One day venture capitalist Vinod Khosla gets in a fight with surfers over access to a beach with sweet waves, and the next he’s over at Stanford saying that he thinks the healthcare system would be a lot better off if most doctors were replaced by Big Data crunchers. Wow. Lose friends much?
“Biological research will be important, but it feels like data science will do more for medicine than all the biological sciences combined,” the Silicon Valley heavyweight said at the Stanford University School of Medicine’s Big Data in Biomedicine Conference Friday. “I may be wrong on the specifics, but I think I will be directionally right,” Khosla said.
Khosla has for a long time believed that machines armed with mountains of data will (and should) make most of the clinical decisions in the future, eliminating the need for most doctors. Humans, he believes, just can’t handle enough data to understand and prevent illness.
“Humans are not good when 500 variables affect a disease. We can handle three to five to seven, maybe,” he said. “We are guided too much by opinions, not by statistical science.”
Khosla may be “directionally” right that Big Data will end up being a big deal for healthcare, it’s one of the industries that has the most to gain from data science. That’s a big part of the reason the federal government is mandating the use of electronic health records — so that mountains of patient and treatment data can be captured in digital form, and studied.
We imagine huge databases pulling health and non-health information from a thousands of sources, predicting when disease will strike, and forecasting the efficacy of treatments.
The scary thing about Big Data is that it’s cold science. Big Data might predict the incidence of diabetes by learning that it correlates with some random marker like purse thefts or banana imports. Big Data doesn’t care, as long as the prediction works.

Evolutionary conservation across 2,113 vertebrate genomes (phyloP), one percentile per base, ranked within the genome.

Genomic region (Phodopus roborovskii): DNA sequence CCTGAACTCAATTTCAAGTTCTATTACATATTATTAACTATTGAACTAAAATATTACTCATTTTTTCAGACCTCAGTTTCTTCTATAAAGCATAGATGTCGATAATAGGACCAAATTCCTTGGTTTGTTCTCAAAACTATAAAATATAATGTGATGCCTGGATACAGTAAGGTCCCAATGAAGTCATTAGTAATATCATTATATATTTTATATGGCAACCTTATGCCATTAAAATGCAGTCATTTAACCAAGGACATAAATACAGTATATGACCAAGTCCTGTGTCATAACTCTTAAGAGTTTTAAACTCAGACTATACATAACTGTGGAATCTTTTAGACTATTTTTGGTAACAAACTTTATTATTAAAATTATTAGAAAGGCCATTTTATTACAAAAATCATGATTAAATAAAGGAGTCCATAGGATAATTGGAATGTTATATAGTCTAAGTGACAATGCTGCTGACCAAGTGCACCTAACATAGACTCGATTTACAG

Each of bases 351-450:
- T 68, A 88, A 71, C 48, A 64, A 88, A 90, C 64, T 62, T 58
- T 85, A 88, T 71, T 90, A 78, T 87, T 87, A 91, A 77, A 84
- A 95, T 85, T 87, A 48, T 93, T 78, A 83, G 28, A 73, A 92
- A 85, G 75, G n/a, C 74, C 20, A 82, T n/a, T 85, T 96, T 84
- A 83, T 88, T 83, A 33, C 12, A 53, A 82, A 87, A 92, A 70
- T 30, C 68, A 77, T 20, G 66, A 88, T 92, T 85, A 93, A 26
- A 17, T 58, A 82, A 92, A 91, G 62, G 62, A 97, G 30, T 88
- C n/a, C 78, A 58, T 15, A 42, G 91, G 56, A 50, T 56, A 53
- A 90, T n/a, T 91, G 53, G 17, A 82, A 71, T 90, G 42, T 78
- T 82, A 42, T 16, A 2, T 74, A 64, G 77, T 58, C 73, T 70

A human doctor is more likely to try to predict diabetes by tying it to factors that bear a natural, causal, relation to the disease, like obesity or junk food intake.
In all likelihood both of these approaches — the cold science and the warm — will end up being useful in making people healthier in the years to come. And doctors will more than likely be the ones to formulate the questions we need to ask of the data, and the ones to figure out how to put the answers to work at ground level.
Kohsla’s comments hit an old sore spot for doctors, who have been grousing for years about “cookie cutter medicine” driven by new health IS systems. Any doctor will tell you that practicing medicine is both science and art.
Naturally, some of the doctors in the audience at Stanford didn’t care much for Khosla’s comments. “I don’t agree with 80 percent of your remarks,” said one.
Via: SF Gate
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